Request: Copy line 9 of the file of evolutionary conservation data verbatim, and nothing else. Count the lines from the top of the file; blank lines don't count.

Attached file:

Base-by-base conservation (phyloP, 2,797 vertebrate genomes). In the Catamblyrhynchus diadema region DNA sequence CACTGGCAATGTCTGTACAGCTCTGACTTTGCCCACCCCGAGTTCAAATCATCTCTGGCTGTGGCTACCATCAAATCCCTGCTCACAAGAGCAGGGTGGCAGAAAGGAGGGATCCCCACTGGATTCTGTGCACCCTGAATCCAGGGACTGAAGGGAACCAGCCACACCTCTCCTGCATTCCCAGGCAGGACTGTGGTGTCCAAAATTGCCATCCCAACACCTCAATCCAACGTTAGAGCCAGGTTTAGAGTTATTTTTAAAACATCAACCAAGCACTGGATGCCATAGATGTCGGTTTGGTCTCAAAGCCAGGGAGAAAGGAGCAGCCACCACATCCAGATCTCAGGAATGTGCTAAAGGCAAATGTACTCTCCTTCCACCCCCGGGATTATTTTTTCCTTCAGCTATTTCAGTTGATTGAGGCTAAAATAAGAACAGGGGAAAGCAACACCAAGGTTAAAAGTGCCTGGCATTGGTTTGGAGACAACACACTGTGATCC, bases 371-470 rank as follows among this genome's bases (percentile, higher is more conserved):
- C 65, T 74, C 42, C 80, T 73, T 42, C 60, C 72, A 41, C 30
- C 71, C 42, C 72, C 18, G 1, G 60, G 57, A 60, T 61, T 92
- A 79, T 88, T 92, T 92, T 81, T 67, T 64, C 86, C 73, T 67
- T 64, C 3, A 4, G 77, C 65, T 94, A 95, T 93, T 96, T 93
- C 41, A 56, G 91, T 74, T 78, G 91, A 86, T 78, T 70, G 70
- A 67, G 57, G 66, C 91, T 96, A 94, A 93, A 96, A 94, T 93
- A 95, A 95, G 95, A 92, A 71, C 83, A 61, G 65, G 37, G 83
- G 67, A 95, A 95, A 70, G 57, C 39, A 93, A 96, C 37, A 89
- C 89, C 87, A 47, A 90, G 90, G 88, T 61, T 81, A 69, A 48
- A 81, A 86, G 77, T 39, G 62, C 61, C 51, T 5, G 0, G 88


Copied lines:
- G 67, A 95, A 95, A 70, G 57, C 39, A 93, A 96, C 37, A 89